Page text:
ANC secretary-general Gwede Mantashe says the party plans to finalise a list of so-called strategic minerals soon. Photo: Boxer Ngwenya.

The ANC has provided the assurance that the nationalisation debate is off the table, but the National Executive Committee (NEC) remains committed to implementing a system of “reference pricing” to provide fixed prices for goods and commodities and targeting a certain percentage of strategic resources for beneficiation.

This emerged from an NEC lekgotla – big meeting – held after the recent policy conference to fine-tune policy positions, particularly on economic policy matters.

Bloomberg reported ANC secretary-general Gwede Mantashe as saying the party planned to finalise a list of so-called strategic minerals by next month. The government would set aside a certain percentage of the strategic resources for local beneficiation, he said.

The government also wished to work with manufacturers and suppliers, thus cutting out middlemen and the attendant costs. It would also develop its construction capacity to reduce dependence on tenders. This tended to breed corruption, Mantashe argued.

This is in line with the SACP’s arguments that tenderpreuneurism – or jobs for pals – can be eradicated by allowing all spheres of the government – including local government – to carry out the job of providing services themselves.

The secretary-general’s remarks also coincide with arguments recently put to the parliamentary energy and cooperative governance committees by the SA Local Government Association.

Mthobeli Kolisa, the association’s infrastructure director, argued that foreign direct investment in infrastructure – particularly the electricity distribution component – should be prescribed.

Dennis Dykes, the Nedbank Group chief economist, expressed concern that the government would be taking a more direct role in the economy “in general”.

The consequence of a price and incomes policy had been proved – at least in the Soviet experience – to end up controlling prices but not ending supply shortages.

“People theoretically have access to reasonably (and fixed) priced goods but often don’t get access to the goods,” he said.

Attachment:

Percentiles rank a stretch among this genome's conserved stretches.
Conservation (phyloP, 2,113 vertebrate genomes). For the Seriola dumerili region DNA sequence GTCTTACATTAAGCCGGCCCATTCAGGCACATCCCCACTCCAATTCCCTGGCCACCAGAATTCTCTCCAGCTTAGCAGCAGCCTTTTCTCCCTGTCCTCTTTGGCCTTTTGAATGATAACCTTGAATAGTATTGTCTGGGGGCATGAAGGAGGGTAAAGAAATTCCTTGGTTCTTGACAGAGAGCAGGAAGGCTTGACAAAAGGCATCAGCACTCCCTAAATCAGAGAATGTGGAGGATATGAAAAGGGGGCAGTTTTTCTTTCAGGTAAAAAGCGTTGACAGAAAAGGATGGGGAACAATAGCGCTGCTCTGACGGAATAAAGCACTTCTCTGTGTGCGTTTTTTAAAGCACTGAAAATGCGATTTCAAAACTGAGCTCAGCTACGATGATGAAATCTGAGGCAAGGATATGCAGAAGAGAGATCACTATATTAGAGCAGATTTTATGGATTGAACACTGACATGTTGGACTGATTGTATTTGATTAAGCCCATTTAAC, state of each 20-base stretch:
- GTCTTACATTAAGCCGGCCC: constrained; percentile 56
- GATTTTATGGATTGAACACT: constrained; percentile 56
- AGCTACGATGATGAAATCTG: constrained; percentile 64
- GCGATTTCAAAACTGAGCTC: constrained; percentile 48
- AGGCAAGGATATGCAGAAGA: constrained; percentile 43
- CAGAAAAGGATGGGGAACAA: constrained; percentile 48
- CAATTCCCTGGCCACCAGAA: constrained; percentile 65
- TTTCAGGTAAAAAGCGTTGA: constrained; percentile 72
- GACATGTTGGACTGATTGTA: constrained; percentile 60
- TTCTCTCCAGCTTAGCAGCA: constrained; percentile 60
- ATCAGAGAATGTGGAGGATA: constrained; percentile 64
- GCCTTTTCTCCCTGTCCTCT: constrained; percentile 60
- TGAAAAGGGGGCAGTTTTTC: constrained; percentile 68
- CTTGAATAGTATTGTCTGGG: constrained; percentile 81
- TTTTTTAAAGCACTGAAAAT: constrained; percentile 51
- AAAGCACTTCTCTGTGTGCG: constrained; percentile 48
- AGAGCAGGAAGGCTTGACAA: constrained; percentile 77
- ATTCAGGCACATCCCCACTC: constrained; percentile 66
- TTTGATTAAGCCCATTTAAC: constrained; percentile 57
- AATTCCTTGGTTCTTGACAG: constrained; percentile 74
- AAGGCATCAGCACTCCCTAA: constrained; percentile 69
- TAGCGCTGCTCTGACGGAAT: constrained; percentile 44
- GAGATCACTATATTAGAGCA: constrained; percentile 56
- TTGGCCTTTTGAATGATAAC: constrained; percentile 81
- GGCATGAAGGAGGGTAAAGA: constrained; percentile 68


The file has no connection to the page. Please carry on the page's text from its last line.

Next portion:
The lekgotla’s indication that it supported the National Planning Commission’s 30-year plan – which tended to be more liberal in sentiment than recent economic policy documents released by the ANC – was welcome, Dykes said. But he added that this document should be guiding the ANC in a much more active way.

The NEC expressed “support for the work of the National Planning Commission”.

The NEC agreed that the National Development Plan “thus far is on the right track towards taking the country forward”. The NEC committed itself to continue engaging with the plan.

It said the commission was “working hard to develop the national vision that the nation can converge around”.

Noting that the ANC would be investigating implementing “reference pricing”, Dawie Roodt, Efficient Group’s chief economist, said this was a centrally-controlled system which ensured that “prices are the same everywhere… that is important to the Left ideology”.

That means the cost of bread and eggs, for example, was uniform. “They would probably start with basic goods,” Roodt said.

With regard to prescribing a percentage of strategic resources for use for beneficiation domestically, Roodt said this was “a silly idea”. For example, the Chinese may be better at adding value at iron ore – an example of what could be one of the strategic resources earmarked – “but we may be better at added value of our maize production”.